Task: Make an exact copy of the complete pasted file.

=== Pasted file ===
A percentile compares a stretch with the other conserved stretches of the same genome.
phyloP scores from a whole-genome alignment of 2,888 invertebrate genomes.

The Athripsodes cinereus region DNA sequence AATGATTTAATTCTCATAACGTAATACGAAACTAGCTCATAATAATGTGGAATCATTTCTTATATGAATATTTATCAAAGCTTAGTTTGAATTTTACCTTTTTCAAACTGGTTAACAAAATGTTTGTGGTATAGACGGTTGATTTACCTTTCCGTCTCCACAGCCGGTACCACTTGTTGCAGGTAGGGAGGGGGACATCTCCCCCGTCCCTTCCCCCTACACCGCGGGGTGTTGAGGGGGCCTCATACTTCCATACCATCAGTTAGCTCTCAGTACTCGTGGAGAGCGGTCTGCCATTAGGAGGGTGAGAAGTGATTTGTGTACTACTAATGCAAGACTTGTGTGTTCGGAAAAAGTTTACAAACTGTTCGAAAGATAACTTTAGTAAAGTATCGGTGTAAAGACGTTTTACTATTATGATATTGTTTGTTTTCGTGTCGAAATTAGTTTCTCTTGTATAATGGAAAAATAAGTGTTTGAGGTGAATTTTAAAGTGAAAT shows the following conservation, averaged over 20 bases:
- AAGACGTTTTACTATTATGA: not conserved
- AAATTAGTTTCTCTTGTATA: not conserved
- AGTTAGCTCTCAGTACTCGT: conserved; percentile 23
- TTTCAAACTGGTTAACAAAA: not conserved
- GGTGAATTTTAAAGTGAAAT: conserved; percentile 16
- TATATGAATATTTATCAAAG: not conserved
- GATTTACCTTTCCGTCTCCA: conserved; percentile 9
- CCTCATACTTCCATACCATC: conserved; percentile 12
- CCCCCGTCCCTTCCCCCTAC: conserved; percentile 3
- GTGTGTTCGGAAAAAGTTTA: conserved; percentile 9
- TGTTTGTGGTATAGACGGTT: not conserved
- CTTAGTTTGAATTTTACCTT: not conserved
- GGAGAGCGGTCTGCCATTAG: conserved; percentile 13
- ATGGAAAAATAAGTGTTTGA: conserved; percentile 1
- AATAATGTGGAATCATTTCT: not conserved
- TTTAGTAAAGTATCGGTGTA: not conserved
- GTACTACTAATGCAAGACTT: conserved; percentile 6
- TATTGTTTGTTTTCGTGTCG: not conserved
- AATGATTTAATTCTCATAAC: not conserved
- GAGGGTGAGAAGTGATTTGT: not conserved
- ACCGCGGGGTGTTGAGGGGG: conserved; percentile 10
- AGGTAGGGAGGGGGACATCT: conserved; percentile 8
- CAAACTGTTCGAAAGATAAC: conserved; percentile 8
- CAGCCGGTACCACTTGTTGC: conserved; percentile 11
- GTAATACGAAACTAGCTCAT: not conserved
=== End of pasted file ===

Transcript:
A percentile compares a stretch with the other conserved stretches of the same genome.
phyloP scores from a whole-genome alignment of 2,888 invertebrate genomes.

The Athripsodes cinereus region DNA sequence AATGATTTAATTCTCATAACGTAATACGAAACTAGCTCATAATAATGTGGAATCATTTCTTATATGAATATTTATCAAAGCTTAGTTTGAATTTTACCTTTTTCAAACTGGTTAACAAAATGTTTGTGGTATAGACGGTTGATTTACCTTTCCGTCTCCACAGCCGGTACCACTTGTTGCAGGTAGGGAGGGGGACATCTCCCCCGTCCCTTCCCCCTACACCGCGGGGTGTTGAGGGGGCCTCATACTTCCATACCATCAGTTAGCTCTCAGTACTCGTGGAGAGCGGTCTGCCATTAGGAGGGTGAGAAGTGATTTGTGTACTACTAATGCAAGACTTGTGTGTTCGGAAAAAGTTTACAAACTGTTCGAAAGATAACTTTAGTAAAGTATCGGTGTAAAGACGTTTTACTATTATGATATTGTTTGTTTTCGTGTCGAAATTAGTTTCTCTTGTATAATGGAAAAATAAGTGTTTGAGGTGAATTTTAAAGTGAAAT shows the following conservation, averaged over 20 bases:
- AAGACGTTTTACTATTATGA: not conserved
- AAATTAGTTTCTCTTGTATA: not conserved
- AGTTAGCTCTCAGTACTCGT: conserved; percentile 23
- TTTCAAACTGGTTAACAAAA: not conserved
- GGTGAATTTTAAAGTGAAAT: conserved; percentile 16
- TATATGAATATTTATCAAAG: not conserved
- GATTTACCTTTCCGTCTCCA: conserved; percentile 9
- CCTCATACTTCCATACCATC: conserved; percentile 12
- CCCCCGTCCCTTCCCCCTAC: conserved; percentile 3
- GTGTGTTCGGAAAAAGTTTA: conserved; percentile 9
- TGTTTGTGGTATAGACGGTT: not conserved
- CTTAGTTTGAATTTTACCTT: not conserved
- GGAGAGCGGTCTGCCATTAG: conserved; percentile 13
- ATGGAAAAATAAGTGTTTGA: conserved; percentile 1
- AATAATGTGGAATCATTTCT: not conserved
- TTTAGTAAAGTATCGGTGTA: not conserved
- GTACTACTAATGCAAGACTT: conserved; percentile 6
- TATTGTTTGTTTTCGTGTCG: not conserved
- AATGATTTAATTCTCATAAC: not conserved
- GAGGGTGAGAAGTGATTTGT: not conserved
- ACCGCGGGGTGTTGAGGGGG: conserved; percentile 10
- AGGTAGGGAGGGGGACATCT: conserved; percentile 8
- CAAACTGTTCGAAAGATAAC: conserved; percentile 8
- CAGCCGGTACCACTTGTTGC: conserved; percentile 11
- GTAATACGAAACTAGCTCAT: not conserved